Solar Impulse Plane Makes Its First Round-the-World Layover

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The Solar Impulse 2 airplane finished the first leg of what the $150 million project's backers hope will be the first round-the-world flight powered by nothing but the sun.

Swiss engineer Andre Borschberg was at the controls of the single-seater plane for the Abu Dhabi-to-Oman flight, which began at about 7:12 a.m. local time (11:12 p.m. ET Sunday) and ended 13 hours later.

Solar Impulse 2's round-the-world odyssey follows up on 2013's flight across America, which was accomplished by a prototype predecessor. This upgraded plane has a wingspan wider than a Boeing 747, and yet it weighs about as much as a family car. Solar Impulse 2 is equipped with more than 17,000 solar cells and more than 1,300 pounds of batteries — a system that stores and generates enough power to keep the plane going day and night.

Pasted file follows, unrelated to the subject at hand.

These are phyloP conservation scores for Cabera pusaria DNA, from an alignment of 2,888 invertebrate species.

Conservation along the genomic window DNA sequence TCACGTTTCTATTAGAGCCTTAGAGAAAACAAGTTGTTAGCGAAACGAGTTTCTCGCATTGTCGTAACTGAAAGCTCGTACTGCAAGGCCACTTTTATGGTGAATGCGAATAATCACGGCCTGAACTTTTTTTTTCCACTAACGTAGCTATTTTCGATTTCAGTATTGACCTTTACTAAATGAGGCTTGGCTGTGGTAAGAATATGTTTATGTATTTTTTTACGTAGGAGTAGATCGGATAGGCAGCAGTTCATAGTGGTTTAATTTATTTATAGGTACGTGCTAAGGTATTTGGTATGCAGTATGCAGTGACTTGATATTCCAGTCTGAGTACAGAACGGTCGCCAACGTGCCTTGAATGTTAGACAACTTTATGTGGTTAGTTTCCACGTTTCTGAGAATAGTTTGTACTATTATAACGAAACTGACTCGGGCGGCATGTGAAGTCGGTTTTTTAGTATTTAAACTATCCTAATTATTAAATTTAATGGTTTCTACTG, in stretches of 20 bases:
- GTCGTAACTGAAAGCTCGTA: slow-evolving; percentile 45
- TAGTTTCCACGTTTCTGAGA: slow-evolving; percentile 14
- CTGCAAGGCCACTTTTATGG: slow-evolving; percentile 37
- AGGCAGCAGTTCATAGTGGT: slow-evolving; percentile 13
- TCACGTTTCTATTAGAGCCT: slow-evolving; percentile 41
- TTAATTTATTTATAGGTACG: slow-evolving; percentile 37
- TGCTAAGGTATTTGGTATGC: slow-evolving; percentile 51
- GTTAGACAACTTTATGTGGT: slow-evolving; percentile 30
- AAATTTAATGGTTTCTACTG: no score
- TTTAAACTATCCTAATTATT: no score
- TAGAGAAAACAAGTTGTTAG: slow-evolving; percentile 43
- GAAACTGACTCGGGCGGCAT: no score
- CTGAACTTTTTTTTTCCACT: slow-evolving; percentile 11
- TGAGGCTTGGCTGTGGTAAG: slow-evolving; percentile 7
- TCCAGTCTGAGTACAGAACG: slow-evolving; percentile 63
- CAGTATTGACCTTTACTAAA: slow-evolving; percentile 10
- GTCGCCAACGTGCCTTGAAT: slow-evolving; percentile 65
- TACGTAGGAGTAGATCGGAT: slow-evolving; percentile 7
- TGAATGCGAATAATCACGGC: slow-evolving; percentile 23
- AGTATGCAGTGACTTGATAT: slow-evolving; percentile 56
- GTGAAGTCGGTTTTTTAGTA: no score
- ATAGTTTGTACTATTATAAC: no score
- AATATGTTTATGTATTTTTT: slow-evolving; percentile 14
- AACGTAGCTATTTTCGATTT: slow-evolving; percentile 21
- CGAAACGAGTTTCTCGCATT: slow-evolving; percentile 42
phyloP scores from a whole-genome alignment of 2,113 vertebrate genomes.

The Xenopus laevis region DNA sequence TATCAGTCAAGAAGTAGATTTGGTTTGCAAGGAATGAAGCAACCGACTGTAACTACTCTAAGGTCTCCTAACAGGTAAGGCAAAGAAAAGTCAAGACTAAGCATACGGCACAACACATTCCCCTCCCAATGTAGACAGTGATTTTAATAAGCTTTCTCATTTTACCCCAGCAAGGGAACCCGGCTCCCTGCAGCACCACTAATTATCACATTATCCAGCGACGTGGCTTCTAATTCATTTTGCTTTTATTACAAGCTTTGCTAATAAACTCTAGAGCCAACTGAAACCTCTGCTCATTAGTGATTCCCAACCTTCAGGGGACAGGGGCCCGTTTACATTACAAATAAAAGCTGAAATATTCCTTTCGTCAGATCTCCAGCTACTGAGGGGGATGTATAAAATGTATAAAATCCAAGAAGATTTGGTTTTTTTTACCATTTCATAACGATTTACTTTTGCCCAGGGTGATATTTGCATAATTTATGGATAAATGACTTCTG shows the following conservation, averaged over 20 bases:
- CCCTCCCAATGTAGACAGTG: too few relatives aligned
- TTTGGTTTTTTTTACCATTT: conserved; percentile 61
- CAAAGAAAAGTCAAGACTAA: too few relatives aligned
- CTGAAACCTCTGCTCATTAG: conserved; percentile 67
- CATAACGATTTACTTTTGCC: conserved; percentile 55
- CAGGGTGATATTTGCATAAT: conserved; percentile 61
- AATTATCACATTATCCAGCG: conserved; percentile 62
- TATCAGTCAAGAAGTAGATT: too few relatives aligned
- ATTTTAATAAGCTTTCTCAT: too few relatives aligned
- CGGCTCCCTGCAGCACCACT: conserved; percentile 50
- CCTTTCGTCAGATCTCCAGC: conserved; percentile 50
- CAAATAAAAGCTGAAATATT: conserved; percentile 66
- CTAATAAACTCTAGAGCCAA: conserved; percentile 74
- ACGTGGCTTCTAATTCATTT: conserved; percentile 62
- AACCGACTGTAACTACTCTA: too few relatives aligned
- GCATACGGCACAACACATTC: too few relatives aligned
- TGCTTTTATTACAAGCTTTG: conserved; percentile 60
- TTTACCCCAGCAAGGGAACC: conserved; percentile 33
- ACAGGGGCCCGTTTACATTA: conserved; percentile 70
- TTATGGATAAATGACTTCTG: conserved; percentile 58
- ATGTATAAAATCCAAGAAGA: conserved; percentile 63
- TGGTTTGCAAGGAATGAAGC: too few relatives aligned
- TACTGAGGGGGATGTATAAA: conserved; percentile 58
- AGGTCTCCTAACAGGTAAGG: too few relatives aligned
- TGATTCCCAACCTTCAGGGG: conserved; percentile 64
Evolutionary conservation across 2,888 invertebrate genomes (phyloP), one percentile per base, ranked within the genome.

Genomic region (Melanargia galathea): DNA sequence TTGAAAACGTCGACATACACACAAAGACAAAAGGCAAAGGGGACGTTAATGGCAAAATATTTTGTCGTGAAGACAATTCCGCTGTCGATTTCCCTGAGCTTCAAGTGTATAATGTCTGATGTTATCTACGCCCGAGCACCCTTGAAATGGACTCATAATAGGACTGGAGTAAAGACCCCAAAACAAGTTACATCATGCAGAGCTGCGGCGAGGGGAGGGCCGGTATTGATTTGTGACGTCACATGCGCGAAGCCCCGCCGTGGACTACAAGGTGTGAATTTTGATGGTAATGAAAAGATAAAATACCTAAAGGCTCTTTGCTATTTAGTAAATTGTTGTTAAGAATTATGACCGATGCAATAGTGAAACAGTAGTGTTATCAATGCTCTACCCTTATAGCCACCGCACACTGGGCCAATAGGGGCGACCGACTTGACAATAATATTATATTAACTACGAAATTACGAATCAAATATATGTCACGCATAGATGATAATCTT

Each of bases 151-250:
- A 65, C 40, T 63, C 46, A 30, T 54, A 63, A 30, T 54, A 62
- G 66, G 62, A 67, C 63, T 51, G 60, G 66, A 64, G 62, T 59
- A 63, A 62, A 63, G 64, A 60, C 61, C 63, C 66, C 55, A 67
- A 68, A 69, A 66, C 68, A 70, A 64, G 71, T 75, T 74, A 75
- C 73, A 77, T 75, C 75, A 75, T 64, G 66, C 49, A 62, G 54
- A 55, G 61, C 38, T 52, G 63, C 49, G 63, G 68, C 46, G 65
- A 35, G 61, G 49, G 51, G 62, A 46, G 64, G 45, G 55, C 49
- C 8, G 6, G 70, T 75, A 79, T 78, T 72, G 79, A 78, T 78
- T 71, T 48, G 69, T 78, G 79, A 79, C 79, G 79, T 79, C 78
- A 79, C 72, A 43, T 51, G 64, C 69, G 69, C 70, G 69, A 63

The Swiss-led project is designed to demonstrate environmentally friendly technologies. "With clean technologies we can achieve the impossible — that's what we'll demonstrate," said Bertrand Piccard, the other pilot on Solar Impulse's two-man tag team.

The plane is due to take off from Muscat in Oman on Tuesday, heading for Ahmedabad in India with Piccard in the cockpit. Solar Impulse's organizers say it will be four or five months before the pilots complete the 22,000-mile circuit in Abu Dhabi.

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